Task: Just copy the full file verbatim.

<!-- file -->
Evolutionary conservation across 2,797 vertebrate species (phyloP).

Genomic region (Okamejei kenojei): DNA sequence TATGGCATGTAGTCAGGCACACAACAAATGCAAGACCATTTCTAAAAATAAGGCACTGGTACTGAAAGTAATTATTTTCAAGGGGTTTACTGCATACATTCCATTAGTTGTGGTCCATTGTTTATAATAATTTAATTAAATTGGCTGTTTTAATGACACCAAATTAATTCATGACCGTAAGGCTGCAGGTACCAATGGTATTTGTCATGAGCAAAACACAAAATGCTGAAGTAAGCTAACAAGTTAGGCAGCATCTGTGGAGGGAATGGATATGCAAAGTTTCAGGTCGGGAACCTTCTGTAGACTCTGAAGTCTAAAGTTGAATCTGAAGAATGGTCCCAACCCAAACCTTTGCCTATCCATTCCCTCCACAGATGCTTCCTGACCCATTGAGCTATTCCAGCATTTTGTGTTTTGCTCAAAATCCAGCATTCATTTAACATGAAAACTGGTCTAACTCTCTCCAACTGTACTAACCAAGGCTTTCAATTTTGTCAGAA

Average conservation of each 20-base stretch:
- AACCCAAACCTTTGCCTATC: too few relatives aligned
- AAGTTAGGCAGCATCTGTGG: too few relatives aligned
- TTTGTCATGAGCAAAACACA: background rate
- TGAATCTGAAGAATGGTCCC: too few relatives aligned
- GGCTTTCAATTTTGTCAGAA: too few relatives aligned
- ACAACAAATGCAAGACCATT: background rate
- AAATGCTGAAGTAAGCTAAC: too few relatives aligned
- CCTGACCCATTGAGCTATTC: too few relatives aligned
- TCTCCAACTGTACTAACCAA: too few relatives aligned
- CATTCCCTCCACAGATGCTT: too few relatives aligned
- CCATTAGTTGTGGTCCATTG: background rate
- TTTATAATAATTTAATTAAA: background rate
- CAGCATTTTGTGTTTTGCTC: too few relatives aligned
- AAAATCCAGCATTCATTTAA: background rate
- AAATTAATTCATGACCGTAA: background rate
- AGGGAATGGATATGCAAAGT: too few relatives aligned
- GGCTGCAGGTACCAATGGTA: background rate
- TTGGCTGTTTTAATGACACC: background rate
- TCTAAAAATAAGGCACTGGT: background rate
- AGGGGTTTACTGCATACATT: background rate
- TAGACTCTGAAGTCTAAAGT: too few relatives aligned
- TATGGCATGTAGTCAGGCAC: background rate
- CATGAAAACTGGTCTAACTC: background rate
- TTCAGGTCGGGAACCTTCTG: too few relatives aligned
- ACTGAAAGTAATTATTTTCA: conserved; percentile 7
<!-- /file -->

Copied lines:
Evolutionary conservation across 2,797 vertebrate species (phyloP).

Genomic region (Okamejei kenojei): DNA sequence TATGGCATGTAGTCAGGCACACAACAAATGCAAGACCATTTCTAAAAATAAGGCACTGGTACTGAAAGTAATTATTTTCAAGGGGTTTACTGCATACATTCCATTAGTTGTGGTCCATTGTTTATAATAATTTAATTAAATTGGCTGTTTTAATGACACCAAATTAATTCATGACCGTAAGGCTGCAGGTACCAATGGTATTTGTCATGAGCAAAACACAAAATGCTGAAGTAAGCTAACAAGTTAGGCAGCATCTGTGGAGGGAATGGATATGCAAAGTTTCAGGTCGGGAACCTTCTGTAGACTCTGAAGTCTAAAGTTGAATCTGAAGAATGGTCCCAACCCAAACCTTTGCCTATCCATTCCCTCCACAGATGCTTCCTGACCCATTGAGCTATTCCAGCATTTTGTGTTTTGCTCAAAATCCAGCATTCATTTAACATGAAAACTGGTCTAACTCTCTCCAACTGTACTAACCAAGGCTTTCAATTTTGTCAGAA

Average conservation of each 20-base stretch:
- AACCCAAACCTTTGCCTATC: too few relatives aligned
- AAGTTAGGCAGCATCTGTGG: too few relatives aligned
- TTTGTCATGAGCAAAACACA: background rate
- TGAATCTGAAGAATGGTCCC: too few relatives aligned
- GGCTTTCAATTTTGTCAGAA: too few relatives aligned
- ACAACAAATGCAAGACCATT: background rate
- AAATGCTGAAGTAAGCTAAC: too few relatives aligned
- CCTGACCCATTGAGCTATTC: too few relatives aligned
- TCTCCAACTGTACTAACCAA: too few relatives aligned
- CATTCCCTCCACAGATGCTT: too few relatives aligned
- CCATTAGTTGTGGTCCATTG: background rate
- TTTATAATAATTTAATTAAA: background rate
- CAGCATTTTGTGTTTTGCTC: too few relatives aligned
- AAAATCCAGCATTCATTTAA: background rate
- AAATTAATTCATGACCGTAA: background rate
- AGGGAATGGATATGCAAAGT: too few relatives aligned
- GGCTGCAGGTACCAATGGTA: background rate
- TTGGCTGTTTTAATGACACC: background rate
- TCTAAAAATAAGGCACTGGT: background rate
- AGGGGTTTACTGCATACATT: background rate
- TAGACTCTGAAGTCTAAAGT: too few relatives aligned
- TATGGCATGTAGTCAGGCAC: background rate
- CATGAAAACTGGTCTAACTC: background rate
- TTCAGGTCGGGAACCTTCTG: too few relatives aligned
- ACTGAAAGTAATTATTTTCA: conserved; percentile 7